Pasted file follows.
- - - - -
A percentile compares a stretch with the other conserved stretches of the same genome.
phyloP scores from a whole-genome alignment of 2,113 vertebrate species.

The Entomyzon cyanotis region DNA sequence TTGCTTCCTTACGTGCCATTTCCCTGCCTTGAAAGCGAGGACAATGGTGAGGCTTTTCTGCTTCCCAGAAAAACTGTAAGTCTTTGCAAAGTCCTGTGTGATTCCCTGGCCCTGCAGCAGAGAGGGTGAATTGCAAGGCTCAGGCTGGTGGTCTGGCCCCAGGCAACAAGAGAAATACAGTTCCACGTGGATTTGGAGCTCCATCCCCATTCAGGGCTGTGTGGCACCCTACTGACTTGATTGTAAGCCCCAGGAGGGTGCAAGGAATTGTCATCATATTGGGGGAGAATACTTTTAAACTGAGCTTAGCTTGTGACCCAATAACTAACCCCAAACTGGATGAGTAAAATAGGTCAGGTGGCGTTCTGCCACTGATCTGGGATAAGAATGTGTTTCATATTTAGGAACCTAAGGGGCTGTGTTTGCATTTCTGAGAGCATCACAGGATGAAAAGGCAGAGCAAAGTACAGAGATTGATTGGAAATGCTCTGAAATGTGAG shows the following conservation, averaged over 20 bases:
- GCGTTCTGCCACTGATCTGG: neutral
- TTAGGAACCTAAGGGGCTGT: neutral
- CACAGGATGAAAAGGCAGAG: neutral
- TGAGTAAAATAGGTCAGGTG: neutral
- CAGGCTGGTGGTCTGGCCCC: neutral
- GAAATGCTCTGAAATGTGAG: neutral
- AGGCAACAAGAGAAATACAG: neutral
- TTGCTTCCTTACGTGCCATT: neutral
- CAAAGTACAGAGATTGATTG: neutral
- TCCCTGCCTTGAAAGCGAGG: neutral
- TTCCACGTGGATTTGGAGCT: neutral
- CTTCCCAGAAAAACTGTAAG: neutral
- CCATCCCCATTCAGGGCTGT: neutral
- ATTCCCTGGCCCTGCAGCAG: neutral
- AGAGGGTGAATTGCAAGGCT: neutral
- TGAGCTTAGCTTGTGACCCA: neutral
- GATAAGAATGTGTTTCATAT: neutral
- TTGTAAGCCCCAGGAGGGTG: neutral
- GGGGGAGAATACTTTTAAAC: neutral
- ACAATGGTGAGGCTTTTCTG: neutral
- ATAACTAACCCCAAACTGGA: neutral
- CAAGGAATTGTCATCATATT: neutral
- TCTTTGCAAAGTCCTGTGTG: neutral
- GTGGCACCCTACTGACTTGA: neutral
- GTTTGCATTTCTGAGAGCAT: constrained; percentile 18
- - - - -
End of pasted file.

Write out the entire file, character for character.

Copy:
A percentile compares a stretch with the other conserved stretches of the same genome.
phyloP scores from a whole-genome alignment of 2,113 vertebrate species.

The Entomyzon cyanotis region DNA sequence TTGCTTCCTTACGTGCCATTTCCCTGCCTTGAAAGCGAGGACAATGGTGAGGCTTTTCTGCTTCCCAGAAAAACTGTAAGTCTTTGCAAAGTCCTGTGTGATTCCCTGGCCCTGCAGCAGAGAGGGTGAATTGCAAGGCTCAGGCTGGTGGTCTGGCCCCAGGCAACAAGAGAAATACAGTTCCACGTGGATTTGGAGCTCCATCCCCATTCAGGGCTGTGTGGCACCCTACTGACTTGATTGTAAGCCCCAGGAGGGTGCAAGGAATTGTCATCATATTGGGGGAGAATACTTTTAAACTGAGCTTAGCTTGTGACCCAATAACTAACCCCAAACTGGATGAGTAAAATAGGTCAGGTGGCGTTCTGCCACTGATCTGGGATAAGAATGTGTTTCATATTTAGGAACCTAAGGGGCTGTGTTTGCATTTCTGAGAGCATCACAGGATGAAAAGGCAGAGCAAAGTACAGAGATTGATTGGAAATGCTCTGAAATGTGAG shows the following conservation, averaged over 20 bases:
- GCGTTCTGCCACTGATCTGG: neutral
- TTAGGAACCTAAGGGGCTGT: neutral
- CACAGGATGAAAAGGCAGAG: neutral
- TGAGTAAAATAGGTCAGGTG: neutral
- CAGGCTGGTGGTCTGGCCCC: neutral
- GAAATGCTCTGAAATGTGAG: neutral
- AGGCAACAAGAGAAATACAG: neutral
- TTGCTTCCTTACGTGCCATT: neutral
- CAAAGTACAGAGATTGATTG: neutral
- TCCCTGCCTTGAAAGCGAGG: neutral
- TTCCACGTGGATTTGGAGCT: neutral
- CTTCCCAGAAAAACTGTAAG: neutral
- CCATCCCCATTCAGGGCTGT: neutral
- ATTCCCTGGCCCTGCAGCAG: neutral
- AGAGGGTGAATTGCAAGGCT: neutral
- TGAGCTTAGCTTGTGACCCA: neutral
- GATAAGAATGTGTTTCATAT: neutral
- TTGTAAGCCCCAGGAGGGTG: neutral
- GGGGGAGAATACTTTTAAAC: neutral
- ACAATGGTGAGGCTTTTCTG: neutral
- ATAACTAACCCCAAACTGGA: neutral
- CAAGGAATTGTCATCATATT: neutral
- TCTTTGCAAAGTCCTGTGTG: neutral
- GTGGCACCCTACTGACTTGA: neutral
- GTTTGCATTTCTGAGAGCAT: constrained; percentile 18